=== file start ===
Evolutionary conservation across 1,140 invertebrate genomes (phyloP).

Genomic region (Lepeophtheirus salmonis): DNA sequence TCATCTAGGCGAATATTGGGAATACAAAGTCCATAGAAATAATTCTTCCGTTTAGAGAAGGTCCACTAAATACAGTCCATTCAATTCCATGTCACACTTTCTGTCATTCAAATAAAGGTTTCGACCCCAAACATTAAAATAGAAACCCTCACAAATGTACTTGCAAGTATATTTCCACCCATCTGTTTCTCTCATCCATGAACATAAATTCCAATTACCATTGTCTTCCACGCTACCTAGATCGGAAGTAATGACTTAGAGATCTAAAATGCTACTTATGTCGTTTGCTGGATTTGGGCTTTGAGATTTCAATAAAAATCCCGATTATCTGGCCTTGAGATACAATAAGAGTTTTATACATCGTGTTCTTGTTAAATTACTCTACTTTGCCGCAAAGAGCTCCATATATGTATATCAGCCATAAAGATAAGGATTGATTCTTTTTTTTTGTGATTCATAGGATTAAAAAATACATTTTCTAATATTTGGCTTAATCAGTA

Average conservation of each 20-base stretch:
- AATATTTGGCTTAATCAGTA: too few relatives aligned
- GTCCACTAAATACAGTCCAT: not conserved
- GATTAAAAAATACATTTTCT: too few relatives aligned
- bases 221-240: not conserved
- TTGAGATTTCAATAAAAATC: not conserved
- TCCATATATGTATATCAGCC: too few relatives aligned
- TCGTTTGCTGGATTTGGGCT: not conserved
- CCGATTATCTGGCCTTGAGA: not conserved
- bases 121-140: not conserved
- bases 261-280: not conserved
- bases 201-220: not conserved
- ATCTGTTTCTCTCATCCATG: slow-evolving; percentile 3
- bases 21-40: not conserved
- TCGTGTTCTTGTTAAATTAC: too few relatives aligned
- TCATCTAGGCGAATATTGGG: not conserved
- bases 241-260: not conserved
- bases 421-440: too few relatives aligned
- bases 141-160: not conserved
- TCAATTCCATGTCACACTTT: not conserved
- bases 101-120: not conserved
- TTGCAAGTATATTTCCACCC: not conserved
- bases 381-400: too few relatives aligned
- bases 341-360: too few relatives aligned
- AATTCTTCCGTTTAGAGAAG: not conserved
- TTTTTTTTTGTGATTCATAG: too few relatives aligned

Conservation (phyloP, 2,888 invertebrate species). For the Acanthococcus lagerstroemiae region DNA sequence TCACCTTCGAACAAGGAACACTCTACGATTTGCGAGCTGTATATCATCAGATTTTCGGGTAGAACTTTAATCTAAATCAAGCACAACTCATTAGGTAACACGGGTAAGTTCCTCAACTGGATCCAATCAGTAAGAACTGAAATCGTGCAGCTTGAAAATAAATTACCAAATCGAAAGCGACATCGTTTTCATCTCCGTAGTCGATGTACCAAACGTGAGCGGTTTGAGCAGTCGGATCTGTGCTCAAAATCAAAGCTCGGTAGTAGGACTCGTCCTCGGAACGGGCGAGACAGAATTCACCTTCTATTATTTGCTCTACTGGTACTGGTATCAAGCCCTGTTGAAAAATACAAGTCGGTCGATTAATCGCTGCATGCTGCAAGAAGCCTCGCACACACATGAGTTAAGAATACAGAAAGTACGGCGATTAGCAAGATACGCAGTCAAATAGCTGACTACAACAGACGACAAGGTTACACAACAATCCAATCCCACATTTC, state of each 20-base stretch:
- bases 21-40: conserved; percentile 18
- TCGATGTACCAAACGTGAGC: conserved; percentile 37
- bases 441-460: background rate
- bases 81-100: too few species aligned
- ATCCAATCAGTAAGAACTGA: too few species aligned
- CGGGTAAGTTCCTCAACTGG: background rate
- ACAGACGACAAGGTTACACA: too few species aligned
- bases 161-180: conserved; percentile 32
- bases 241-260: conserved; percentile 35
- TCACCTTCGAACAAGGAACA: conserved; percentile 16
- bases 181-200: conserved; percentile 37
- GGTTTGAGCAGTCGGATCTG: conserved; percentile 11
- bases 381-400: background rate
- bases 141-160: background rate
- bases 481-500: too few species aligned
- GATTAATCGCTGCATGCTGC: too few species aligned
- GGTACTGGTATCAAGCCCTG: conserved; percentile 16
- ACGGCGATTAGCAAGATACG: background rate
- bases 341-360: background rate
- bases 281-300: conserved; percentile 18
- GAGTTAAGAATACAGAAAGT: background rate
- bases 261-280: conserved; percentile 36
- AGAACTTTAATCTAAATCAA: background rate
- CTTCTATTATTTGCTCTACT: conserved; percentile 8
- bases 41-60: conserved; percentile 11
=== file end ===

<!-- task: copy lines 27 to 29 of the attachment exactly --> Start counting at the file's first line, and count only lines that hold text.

- AATTCTTCCGTTTAGAGAAG: not conserved
- TTTTTTTTTGTGATTCATAG: too few relatives aligned

Conservation (phyloP, 2,888 invertebrate species). For the Acanthococcus lagerstroemiae region DNA sequence TCACCTTCGAACAAGGAACACTCTACGATTTGCGAGCTGTATATCATCAGATTTTCGGGTAGAACTTTAATCTAAATCAAGCACAACTCATTAGGTAACACGGGTAAGTTCCTCAACTGGATCCAATCAGTAAGAACTGAAATCGTGCAGCTTGAAAATAAATTACCAAATCGAAAGCGACATCGTTTTCATCTCCGTAGTCGATGTACCAAACGTGAGCGGTTTGAGCAGTCGGATCTGTGCTCAAAATCAAAGCTCGGTAGTAGGACTCGTCCTCGGAACGGGCGAGACAGAATTCACCTTCTATTATTTGCTCTACTGGTACTGGTATCAAGCCCTGTTGAAAAATACAAGTCGGTCGATTAATCGCTGCATGCTGCAAGAAGCCTCGCACACACATGAGTTAAGAATACAGAAAGTACGGCGATTAGCAAGATACGCAGTCAAATAGCTGACTACAACAGACGACAAGGTTACACAACAATCCAATCCCACATTTC, state of each 20-base stretch: